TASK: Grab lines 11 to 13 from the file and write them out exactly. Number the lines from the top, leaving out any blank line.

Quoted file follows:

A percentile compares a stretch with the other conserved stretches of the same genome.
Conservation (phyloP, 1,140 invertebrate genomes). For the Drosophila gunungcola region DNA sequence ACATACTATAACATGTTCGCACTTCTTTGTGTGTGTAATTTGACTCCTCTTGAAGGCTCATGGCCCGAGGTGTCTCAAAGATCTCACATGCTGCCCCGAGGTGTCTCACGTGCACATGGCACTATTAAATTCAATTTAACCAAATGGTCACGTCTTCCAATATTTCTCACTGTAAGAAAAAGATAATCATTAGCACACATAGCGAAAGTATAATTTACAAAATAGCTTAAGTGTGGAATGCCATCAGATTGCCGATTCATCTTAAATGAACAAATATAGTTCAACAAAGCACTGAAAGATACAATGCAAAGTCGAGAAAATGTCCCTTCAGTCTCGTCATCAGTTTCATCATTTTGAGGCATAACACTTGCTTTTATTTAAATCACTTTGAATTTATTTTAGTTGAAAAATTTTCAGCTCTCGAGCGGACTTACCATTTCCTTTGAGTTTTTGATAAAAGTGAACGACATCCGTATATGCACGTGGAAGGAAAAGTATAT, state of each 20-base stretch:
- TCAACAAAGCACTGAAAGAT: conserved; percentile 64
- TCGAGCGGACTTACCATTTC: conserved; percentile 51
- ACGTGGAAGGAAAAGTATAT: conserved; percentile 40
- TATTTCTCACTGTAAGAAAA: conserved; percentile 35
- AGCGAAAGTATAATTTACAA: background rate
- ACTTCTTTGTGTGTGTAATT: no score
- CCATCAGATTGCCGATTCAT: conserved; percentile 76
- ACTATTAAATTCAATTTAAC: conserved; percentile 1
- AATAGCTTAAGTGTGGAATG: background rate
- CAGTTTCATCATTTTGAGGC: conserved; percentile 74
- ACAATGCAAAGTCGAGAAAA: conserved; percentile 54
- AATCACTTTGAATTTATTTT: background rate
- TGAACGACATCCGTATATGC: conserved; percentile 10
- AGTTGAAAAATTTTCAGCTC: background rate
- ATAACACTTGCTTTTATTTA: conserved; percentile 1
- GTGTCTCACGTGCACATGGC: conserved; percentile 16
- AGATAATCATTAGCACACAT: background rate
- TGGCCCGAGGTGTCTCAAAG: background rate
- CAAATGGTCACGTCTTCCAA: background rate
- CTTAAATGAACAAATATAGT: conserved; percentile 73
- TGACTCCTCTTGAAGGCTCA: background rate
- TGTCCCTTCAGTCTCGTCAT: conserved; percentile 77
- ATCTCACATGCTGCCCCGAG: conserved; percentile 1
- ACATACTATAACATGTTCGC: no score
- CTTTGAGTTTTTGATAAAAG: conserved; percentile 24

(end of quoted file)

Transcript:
- AATAGCTTAAGTGTGGAATG: background rate
- CAGTTTCATCATTTTGAGGC: conserved; percentile 74
- ACAATGCAAAGTCGAGAAAA: conserved; percentile 54